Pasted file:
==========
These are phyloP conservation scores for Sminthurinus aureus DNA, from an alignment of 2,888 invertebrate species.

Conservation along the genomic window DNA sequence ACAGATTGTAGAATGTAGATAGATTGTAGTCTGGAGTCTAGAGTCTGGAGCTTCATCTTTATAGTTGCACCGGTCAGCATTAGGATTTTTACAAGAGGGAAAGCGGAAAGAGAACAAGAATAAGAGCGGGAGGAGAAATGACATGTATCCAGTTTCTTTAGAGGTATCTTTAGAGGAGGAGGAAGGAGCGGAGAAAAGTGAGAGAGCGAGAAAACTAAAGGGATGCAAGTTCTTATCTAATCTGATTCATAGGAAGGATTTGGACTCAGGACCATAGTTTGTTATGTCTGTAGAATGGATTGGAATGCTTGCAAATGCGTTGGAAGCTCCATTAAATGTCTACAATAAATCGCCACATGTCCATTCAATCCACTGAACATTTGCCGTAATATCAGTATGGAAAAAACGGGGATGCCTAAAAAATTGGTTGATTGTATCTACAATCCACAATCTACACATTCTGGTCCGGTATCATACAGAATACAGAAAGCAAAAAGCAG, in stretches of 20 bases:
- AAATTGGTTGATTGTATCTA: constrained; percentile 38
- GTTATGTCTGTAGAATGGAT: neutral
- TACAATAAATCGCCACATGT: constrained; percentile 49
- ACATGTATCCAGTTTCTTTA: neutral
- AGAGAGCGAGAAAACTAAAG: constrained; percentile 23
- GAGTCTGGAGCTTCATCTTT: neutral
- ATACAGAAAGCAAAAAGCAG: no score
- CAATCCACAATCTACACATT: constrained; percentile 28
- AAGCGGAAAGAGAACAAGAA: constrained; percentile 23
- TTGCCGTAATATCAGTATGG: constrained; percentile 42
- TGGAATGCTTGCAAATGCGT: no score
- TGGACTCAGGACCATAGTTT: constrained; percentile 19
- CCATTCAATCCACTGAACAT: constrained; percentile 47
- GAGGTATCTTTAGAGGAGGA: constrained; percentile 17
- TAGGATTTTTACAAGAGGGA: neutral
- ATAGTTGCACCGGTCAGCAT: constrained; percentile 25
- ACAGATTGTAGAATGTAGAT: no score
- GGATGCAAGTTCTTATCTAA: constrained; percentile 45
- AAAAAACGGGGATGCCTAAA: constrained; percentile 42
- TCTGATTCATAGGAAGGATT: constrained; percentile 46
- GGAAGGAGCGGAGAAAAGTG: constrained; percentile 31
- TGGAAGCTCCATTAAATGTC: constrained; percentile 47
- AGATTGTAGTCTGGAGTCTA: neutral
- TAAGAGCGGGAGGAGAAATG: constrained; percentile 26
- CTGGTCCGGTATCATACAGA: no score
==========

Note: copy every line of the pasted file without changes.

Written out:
These are phyloP conservation scores for Sminthurinus aureus DNA, from an alignment of 2,888 invertebrate species.

Conservation along the genomic window DNA sequence ACAGATTGTAGAATGTAGATAGATTGTAGTCTGGAGTCTAGAGTCTGGAGCTTCATCTTTATAGTTGCACCGGTCAGCATTAGGATTTTTACAAGAGGGAAAGCGGAAAGAGAACAAGAATAAGAGCGGGAGGAGAAATGACATGTATCCAGTTTCTTTAGAGGTATCTTTAGAGGAGGAGGAAGGAGCGGAGAAAAGTGAGAGAGCGAGAAAACTAAAGGGATGCAAGTTCTTATCTAATCTGATTCATAGGAAGGATTTGGACTCAGGACCATAGTTTGTTATGTCTGTAGAATGGATTGGAATGCTTGCAAATGCGTTGGAAGCTCCATTAAATGTCTACAATAAATCGCCACATGTCCATTCAATCCACTGAACATTTGCCGTAATATCAGTATGGAAAAAACGGGGATGCCTAAAAAATTGGTTGATTGTATCTACAATCCACAATCTACACATTCTGGTCCGGTATCATACAGAATACAGAAAGCAAAAAGCAG, in stretches of 20 bases:
- AAATTGGTTGATTGTATCTA: constrained; percentile 38
- GTTATGTCTGTAGAATGGAT: neutral
- TACAATAAATCGCCACATGT: constrained; percentile 49
- ACATGTATCCAGTTTCTTTA: neutral
- AGAGAGCGAGAAAACTAAAG: constrained; percentile 23
- GAGTCTGGAGCTTCATCTTT: neutral
- ATACAGAAAGCAAAAAGCAG: no score
- CAATCCACAATCTACACATT: constrained; percentile 28
- AAGCGGAAAGAGAACAAGAA: constrained; percentile 23
- TTGCCGTAATATCAGTATGG: constrained; percentile 42
- TGGAATGCTTGCAAATGCGT: no score
- TGGACTCAGGACCATAGTTT: constrained; percentile 19
- CCATTCAATCCACTGAACAT: constrained; percentile 47
- GAGGTATCTTTAGAGGAGGA: constrained; percentile 17
- TAGGATTTTTACAAGAGGGA: neutral
- ATAGTTGCACCGGTCAGCAT: constrained; percentile 25
- ACAGATTGTAGAATGTAGAT: no score
- GGATGCAAGTTCTTATCTAA: constrained; percentile 45
- AAAAAACGGGGATGCCTAAA: constrained; percentile 42
- TCTGATTCATAGGAAGGATT: constrained; percentile 46
- GGAAGGAGCGGAGAAAAGTG: constrained; percentile 31
- TGGAAGCTCCATTAAATGTC: constrained; percentile 47
- AGATTGTAGTCTGGAGTCTA: neutral
- TAAGAGCGGGAGGAGAAATG: constrained; percentile 26
- CTGGTCCGGTATCATACAGA: no score